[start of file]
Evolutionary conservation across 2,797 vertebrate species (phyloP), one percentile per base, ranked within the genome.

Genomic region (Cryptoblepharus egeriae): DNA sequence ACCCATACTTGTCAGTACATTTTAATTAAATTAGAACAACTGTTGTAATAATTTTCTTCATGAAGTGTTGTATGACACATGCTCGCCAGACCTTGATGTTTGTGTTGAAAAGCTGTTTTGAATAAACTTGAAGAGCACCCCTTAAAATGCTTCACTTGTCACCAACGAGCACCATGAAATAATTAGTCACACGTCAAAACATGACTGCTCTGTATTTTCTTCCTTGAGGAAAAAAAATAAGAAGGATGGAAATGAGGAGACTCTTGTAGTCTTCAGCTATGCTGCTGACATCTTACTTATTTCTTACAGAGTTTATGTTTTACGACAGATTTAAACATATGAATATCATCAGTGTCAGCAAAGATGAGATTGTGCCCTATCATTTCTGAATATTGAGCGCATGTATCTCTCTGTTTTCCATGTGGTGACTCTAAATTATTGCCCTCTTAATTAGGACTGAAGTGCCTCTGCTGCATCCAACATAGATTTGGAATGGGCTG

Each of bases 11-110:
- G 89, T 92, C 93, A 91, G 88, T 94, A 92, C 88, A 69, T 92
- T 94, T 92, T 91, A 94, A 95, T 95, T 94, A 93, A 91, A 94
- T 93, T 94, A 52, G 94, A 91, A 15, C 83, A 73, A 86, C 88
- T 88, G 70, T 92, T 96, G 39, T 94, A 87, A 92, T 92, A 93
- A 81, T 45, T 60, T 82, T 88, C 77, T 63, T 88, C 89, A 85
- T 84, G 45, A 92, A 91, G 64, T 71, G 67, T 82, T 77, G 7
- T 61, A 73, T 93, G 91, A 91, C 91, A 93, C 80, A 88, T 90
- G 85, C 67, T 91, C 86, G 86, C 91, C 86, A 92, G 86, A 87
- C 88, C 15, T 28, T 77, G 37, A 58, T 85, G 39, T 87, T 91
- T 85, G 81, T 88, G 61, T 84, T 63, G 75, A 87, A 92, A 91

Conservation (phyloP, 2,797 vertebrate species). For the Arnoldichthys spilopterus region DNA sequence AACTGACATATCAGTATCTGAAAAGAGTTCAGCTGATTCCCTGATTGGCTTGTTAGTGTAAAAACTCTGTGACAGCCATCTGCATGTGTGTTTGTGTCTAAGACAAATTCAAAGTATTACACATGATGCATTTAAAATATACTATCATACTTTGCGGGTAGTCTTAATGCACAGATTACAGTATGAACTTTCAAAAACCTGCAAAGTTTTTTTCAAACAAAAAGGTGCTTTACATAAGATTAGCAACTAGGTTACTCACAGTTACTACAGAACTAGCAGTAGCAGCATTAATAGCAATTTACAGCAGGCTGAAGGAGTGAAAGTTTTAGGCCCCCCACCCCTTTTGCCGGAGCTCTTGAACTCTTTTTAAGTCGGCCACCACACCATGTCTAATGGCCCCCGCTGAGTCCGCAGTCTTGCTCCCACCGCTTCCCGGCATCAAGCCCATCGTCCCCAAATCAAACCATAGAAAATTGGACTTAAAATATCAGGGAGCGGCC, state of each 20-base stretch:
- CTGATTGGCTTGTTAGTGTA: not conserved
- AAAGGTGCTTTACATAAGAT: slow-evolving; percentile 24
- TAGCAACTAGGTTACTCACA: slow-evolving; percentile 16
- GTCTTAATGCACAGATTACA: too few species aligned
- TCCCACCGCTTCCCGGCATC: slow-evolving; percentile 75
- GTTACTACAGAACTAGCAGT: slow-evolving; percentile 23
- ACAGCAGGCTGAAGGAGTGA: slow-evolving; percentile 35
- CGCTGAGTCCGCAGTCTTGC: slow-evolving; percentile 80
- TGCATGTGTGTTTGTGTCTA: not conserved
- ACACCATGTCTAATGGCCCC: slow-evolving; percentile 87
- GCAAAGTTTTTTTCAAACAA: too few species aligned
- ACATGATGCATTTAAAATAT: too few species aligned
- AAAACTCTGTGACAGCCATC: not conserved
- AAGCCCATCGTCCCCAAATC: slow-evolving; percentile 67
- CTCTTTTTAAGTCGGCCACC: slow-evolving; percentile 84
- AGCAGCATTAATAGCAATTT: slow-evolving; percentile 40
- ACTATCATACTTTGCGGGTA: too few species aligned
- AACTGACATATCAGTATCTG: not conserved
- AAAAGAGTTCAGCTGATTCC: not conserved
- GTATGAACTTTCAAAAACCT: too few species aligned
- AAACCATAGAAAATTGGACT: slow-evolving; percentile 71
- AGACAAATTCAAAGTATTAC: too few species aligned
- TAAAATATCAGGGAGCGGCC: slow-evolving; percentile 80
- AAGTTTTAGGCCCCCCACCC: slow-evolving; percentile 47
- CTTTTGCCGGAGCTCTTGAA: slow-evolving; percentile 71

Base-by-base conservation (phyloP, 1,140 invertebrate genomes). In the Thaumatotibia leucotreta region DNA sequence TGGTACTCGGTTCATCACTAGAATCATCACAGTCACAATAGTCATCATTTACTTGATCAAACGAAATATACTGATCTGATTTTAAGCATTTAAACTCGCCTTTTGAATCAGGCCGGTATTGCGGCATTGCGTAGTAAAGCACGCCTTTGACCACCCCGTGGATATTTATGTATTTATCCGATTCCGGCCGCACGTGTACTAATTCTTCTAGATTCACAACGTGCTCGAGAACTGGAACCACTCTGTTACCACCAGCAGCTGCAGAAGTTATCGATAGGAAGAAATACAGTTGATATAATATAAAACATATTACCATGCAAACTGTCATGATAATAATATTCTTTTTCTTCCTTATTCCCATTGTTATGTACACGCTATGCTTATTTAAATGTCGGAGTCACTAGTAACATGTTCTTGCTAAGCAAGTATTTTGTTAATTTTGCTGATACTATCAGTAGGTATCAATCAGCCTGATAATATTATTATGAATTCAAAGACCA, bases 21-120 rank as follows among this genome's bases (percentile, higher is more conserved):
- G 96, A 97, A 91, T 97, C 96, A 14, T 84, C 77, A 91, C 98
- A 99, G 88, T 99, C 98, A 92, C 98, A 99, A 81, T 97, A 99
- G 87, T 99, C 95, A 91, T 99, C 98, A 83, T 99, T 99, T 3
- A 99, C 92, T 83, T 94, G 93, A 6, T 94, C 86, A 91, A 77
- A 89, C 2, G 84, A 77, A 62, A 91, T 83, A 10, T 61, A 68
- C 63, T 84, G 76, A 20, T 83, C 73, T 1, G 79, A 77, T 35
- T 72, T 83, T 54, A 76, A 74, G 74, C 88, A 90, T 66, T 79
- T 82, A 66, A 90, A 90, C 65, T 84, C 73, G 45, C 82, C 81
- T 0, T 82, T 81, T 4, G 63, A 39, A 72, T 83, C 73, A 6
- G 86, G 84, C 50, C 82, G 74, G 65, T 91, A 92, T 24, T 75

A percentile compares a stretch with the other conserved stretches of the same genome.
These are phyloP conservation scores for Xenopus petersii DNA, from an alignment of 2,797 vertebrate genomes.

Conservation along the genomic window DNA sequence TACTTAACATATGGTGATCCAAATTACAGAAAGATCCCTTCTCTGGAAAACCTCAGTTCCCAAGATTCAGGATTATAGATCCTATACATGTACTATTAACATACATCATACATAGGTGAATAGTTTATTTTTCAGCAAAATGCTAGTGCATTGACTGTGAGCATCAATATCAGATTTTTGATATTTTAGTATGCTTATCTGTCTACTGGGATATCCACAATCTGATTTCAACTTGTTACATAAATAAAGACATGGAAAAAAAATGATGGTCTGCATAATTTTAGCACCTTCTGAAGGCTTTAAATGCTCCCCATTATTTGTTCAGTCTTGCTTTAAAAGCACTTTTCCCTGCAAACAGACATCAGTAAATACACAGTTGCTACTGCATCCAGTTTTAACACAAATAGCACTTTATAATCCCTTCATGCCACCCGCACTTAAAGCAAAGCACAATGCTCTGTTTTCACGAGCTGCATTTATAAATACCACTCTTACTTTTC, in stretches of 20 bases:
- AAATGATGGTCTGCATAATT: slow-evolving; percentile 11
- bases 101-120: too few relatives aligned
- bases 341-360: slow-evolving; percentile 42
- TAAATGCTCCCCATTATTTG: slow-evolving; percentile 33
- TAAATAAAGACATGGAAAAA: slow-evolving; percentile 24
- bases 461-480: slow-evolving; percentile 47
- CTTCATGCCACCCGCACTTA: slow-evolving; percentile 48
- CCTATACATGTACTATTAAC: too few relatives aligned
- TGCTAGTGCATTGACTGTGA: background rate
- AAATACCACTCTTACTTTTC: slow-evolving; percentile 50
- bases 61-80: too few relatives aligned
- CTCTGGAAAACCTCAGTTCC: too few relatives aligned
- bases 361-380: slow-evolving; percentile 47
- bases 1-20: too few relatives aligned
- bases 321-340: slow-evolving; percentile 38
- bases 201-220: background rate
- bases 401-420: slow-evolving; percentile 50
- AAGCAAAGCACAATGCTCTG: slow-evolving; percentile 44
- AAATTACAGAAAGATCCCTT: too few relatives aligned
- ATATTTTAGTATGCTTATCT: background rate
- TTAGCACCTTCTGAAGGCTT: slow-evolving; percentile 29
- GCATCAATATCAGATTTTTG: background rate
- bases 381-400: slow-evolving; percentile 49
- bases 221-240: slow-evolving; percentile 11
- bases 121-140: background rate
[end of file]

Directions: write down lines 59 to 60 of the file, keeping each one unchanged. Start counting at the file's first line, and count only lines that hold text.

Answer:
- bases 461-480: slow-evolving; percentile 47
- CTTCATGCCACCCGCACTTA: slow-evolving; percentile 48